CAPTION: An example of a training session with Able, a young New Zealand fur seal that came into the Taronga Zoo wildlife clinic but due to his injuries he was unable to be released into the wild. We try to make the training session short and positive so that Able has a learning experience whilst training in front of an audience. Using a second keeper to present means the trainer can focus on Able and his behaviour and ensure that his behavioural needs are met. We would approximate up to this step by doing training sessions without an audience and then eventually we would not need a second keeper. Training solid foundation behaviours such as target and station helps with these presentations.

When running group puppy or dog training classes I often try to follow a teaching technique that allows the groups to learn — “Do it fast, then repeat it slow, do it together, now off they go!” Show the audience how to do the behaviour, then show them again a lot more slowly, work with them to get the behaviour, then let them do it themselves — a learning technique that works well for both human and animal.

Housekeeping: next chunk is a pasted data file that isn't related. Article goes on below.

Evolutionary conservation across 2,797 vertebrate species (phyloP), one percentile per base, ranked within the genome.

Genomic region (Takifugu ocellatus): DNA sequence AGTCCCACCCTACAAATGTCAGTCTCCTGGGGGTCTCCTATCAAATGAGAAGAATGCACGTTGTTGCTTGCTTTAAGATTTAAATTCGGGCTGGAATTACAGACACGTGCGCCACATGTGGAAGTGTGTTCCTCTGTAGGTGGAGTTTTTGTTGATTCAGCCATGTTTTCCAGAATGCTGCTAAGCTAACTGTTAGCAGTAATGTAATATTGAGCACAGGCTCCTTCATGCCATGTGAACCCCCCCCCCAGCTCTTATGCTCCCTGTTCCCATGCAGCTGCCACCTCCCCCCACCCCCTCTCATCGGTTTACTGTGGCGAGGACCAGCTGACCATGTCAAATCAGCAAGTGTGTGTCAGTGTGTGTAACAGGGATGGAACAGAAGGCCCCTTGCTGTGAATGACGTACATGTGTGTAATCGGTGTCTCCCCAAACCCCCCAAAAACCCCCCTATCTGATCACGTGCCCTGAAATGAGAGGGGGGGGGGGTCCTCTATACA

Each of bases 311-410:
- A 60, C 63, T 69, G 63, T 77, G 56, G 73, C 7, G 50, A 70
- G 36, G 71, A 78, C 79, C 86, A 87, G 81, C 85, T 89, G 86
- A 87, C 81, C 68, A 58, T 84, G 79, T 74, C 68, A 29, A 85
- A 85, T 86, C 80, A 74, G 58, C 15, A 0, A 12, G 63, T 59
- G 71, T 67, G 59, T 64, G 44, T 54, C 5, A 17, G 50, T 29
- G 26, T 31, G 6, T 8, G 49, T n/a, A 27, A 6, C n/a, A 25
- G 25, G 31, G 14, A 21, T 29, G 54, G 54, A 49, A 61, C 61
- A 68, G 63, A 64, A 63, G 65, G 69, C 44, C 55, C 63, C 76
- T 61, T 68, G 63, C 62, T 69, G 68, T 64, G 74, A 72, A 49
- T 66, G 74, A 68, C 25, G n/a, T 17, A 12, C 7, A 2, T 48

Build conscious communication skills

Communication skills are important in any presentation, but even more so when you are also including animals. Especially for people like me who also tend to use a lot of hand gestures when they present, it is important to understand the impact this can have on the animal and what the implications may be on your cues. Is this something that needs to be practiced in training sessions? If so, I will practice having an animal sit still whilst my hands go wild.

It is important to have a clear understanding of exactly how your reinforcement will work during a presentation. Is it different or as it would be in any given training session without an audience? Is it based on the animal’s behaviour or has it become part of the script and thus predictable for the animals? Are the training techniques you’re using during your session the same as what you would do in private? Is the animal getting the same focus and attention that they’re used to? Is the audience response dictating what you ask, or is your training driving the outcome? Asking yourself these questions beforehand will make sure you have a clearer picture going into your presentation and thus help set you up for success.

We need to remember that how we teach matters as much as what we teach, and this is an important consideration in training whilst presenting.

Aim to practice and improve